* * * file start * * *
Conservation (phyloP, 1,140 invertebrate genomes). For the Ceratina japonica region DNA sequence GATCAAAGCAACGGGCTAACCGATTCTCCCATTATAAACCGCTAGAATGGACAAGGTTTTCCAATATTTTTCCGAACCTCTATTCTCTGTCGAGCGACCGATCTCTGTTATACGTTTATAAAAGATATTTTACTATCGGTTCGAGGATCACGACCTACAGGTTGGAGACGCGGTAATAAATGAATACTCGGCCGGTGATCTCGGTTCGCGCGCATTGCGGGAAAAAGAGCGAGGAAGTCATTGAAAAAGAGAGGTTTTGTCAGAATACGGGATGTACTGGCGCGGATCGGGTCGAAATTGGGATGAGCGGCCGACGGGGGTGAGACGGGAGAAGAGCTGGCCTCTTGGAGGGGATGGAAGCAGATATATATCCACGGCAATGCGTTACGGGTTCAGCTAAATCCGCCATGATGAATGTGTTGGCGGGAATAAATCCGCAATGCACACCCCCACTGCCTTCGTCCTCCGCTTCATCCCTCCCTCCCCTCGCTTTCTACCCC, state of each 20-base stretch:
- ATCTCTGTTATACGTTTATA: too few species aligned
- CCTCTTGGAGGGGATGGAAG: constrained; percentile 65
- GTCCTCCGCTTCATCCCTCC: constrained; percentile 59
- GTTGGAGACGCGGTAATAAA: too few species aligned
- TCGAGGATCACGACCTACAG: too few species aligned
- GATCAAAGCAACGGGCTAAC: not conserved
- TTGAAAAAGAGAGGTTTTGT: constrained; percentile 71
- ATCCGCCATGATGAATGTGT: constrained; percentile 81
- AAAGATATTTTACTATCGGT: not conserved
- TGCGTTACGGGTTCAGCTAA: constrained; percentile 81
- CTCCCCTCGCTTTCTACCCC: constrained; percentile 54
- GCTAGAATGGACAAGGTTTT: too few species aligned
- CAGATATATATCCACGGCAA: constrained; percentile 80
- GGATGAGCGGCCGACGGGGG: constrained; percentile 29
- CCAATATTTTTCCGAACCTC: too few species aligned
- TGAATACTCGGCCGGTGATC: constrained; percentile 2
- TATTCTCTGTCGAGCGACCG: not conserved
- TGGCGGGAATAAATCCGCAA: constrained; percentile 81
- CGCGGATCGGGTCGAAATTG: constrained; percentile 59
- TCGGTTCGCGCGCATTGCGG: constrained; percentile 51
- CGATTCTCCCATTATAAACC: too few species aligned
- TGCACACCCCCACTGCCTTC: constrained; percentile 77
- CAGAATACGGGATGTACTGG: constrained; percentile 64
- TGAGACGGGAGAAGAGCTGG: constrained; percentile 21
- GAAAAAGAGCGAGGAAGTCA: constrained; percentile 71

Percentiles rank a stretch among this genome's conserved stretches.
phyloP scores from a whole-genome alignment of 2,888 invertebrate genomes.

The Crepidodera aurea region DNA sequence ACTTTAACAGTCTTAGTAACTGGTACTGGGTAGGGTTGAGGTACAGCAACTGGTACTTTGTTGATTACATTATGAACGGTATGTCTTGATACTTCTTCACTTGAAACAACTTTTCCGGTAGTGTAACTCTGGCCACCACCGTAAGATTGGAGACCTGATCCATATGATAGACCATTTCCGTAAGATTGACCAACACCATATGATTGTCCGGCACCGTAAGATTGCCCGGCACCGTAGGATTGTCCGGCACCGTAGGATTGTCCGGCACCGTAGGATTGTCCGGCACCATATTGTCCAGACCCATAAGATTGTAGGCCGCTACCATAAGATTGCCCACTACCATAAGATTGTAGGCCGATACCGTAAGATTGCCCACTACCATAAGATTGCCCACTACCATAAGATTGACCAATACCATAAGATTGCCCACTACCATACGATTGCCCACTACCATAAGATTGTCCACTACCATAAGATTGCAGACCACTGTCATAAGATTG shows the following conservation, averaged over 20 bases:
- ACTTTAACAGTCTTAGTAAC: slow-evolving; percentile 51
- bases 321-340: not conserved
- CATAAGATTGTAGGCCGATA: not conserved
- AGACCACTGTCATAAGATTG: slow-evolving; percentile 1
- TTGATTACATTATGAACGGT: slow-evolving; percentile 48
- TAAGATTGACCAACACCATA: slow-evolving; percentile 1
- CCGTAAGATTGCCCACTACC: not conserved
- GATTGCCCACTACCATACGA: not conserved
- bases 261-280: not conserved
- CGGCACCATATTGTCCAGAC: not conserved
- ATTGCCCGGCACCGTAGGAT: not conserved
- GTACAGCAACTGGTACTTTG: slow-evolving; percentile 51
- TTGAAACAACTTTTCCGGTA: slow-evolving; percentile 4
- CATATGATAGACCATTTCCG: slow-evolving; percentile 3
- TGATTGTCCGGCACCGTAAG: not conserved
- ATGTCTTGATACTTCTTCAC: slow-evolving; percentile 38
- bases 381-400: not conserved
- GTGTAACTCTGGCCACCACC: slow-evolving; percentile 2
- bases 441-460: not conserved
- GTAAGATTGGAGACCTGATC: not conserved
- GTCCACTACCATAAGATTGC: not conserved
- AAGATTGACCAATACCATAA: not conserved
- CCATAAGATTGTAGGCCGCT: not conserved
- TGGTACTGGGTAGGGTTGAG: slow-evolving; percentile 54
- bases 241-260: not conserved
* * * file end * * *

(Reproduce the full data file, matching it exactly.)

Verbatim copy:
Conservation (phyloP, 1,140 invertebrate genomes). For the Ceratina japonica region DNA sequence GATCAAAGCAACGGGCTAACCGATTCTCCCATTATAAACCGCTAGAATGGACAAGGTTTTCCAATATTTTTCCGAACCTCTATTCTCTGTCGAGCGACCGATCTCTGTTATACGTTTATAAAAGATATTTTACTATCGGTTCGAGGATCACGACCTACAGGTTGGAGACGCGGTAATAAATGAATACTCGGCCGGTGATCTCGGTTCGCGCGCATTGCGGGAAAAAGAGCGAGGAAGTCATTGAAAAAGAGAGGTTTTGTCAGAATACGGGATGTACTGGCGCGGATCGGGTCGAAATTGGGATGAGCGGCCGACGGGGGTGAGACGGGAGAAGAGCTGGCCTCTTGGAGGGGATGGAAGCAGATATATATCCACGGCAATGCGTTACGGGTTCAGCTAAATCCGCCATGATGAATGTGTTGGCGGGAATAAATCCGCAATGCACACCCCCACTGCCTTCGTCCTCCGCTTCATCCCTCCCTCCCCTCGCTTTCTACCCC, state of each 20-base stretch:
- ATCTCTGTTATACGTTTATA: too few species aligned
- CCTCTTGGAGGGGATGGAAG: constrained; percentile 65
- GTCCTCCGCTTCATCCCTCC: constrained; percentile 59
- GTTGGAGACGCGGTAATAAA: too few species aligned
- TCGAGGATCACGACCTACAG: too few species aligned
- GATCAAAGCAACGGGCTAAC: not conserved
- TTGAAAAAGAGAGGTTTTGT: constrained; percentile 71
- ATCCGCCATGATGAATGTGT: constrained; percentile 81
- AAAGATATTTTACTATCGGT: not conserved
- TGCGTTACGGGTTCAGCTAA: constrained; percentile 81
- CTCCCCTCGCTTTCTACCCC: constrained; percentile 54
- GCTAGAATGGACAAGGTTTT: too few species aligned
- CAGATATATATCCACGGCAA: constrained; percentile 80
- GGATGAGCGGCCGACGGGGG: constrained; percentile 29
- CCAATATTTTTCCGAACCTC: too few species aligned
- TGAATACTCGGCCGGTGATC: constrained; percentile 2
- TATTCTCTGTCGAGCGACCG: not conserved
- TGGCGGGAATAAATCCGCAA: constrained; percentile 81
- CGCGGATCGGGTCGAAATTG: constrained; percentile 59
- TCGGTTCGCGCGCATTGCGG: constrained; percentile 51
- CGATTCTCCCATTATAAACC: too few species aligned
- TGCACACCCCCACTGCCTTC: constrained; percentile 77
- CAGAATACGGGATGTACTGG: constrained; percentile 64
- TGAGACGGGAGAAGAGCTGG: constrained; percentile 21
- GAAAAAGAGCGAGGAAGTCA: constrained; percentile 71

Percentiles rank a stretch among this genome's conserved stretches.
phyloP scores from a whole-genome alignment of 2,888 invertebrate genomes.

The Crepidodera aurea region DNA sequence ACTTTAACAGTCTTAGTAACTGGTACTGGGTAGGGTTGAGGTACAGCAACTGGTACTTTGTTGATTACATTATGAACGGTATGTCTTGATACTTCTTCACTTGAAACAACTTTTCCGGTAGTGTAACTCTGGCCACCACCGTAAGATTGGAGACCTGATCCATATGATAGACCATTTCCGTAAGATTGACCAACACCATATGATTGTCCGGCACCGTAAGATTGCCCGGCACCGTAGGATTGTCCGGCACCGTAGGATTGTCCGGCACCGTAGGATTGTCCGGCACCATATTGTCCAGACCCATAAGATTGTAGGCCGCTACCATAAGATTGCCCACTACCATAAGATTGTAGGCCGATACCGTAAGATTGCCCACTACCATAAGATTGCCCACTACCATAAGATTGACCAATACCATAAGATTGCCCACTACCATACGATTGCCCACTACCATAAGATTGTCCACTACCATAAGATTGCAGACCACTGTCATAAGATTG shows the following conservation, averaged over 20 bases:
- ACTTTAACAGTCTTAGTAAC: slow-evolving; percentile 51
- bases 321-340: not conserved
- CATAAGATTGTAGGCCGATA: not conserved
- AGACCACTGTCATAAGATTG: slow-evolving; percentile 1
- TTGATTACATTATGAACGGT: slow-evolving; percentile 48
- TAAGATTGACCAACACCATA: slow-evolving; percentile 1
- CCGTAAGATTGCCCACTACC: not conserved
- GATTGCCCACTACCATACGA: not conserved
- bases 261-280: not conserved
- CGGCACCATATTGTCCAGAC: not conserved
- ATTGCCCGGCACCGTAGGAT: not conserved
- GTACAGCAACTGGTACTTTG: slow-evolving; percentile 51
- TTGAAACAACTTTTCCGGTA: slow-evolving; percentile 4
- CATATGATAGACCATTTCCG: slow-evolving; percentile 3
- TGATTGTCCGGCACCGTAAG: not conserved
- ATGTCTTGATACTTCTTCAC: slow-evolving; percentile 38
- bases 381-400: not conserved
- GTGTAACTCTGGCCACCACC: slow-evolving; percentile 2
- bases 441-460: not conserved
- GTAAGATTGGAGACCTGATC: not conserved
- GTCCACTACCATAAGATTGC: not conserved
- AAGATTGACCAATACCATAA: not conserved
- CCATAAGATTGTAGGCCGCT: not conserved
- TGGTACTGGGTAGGGTTGAG: slow-evolving; percentile 54
- bases 241-260: not conserved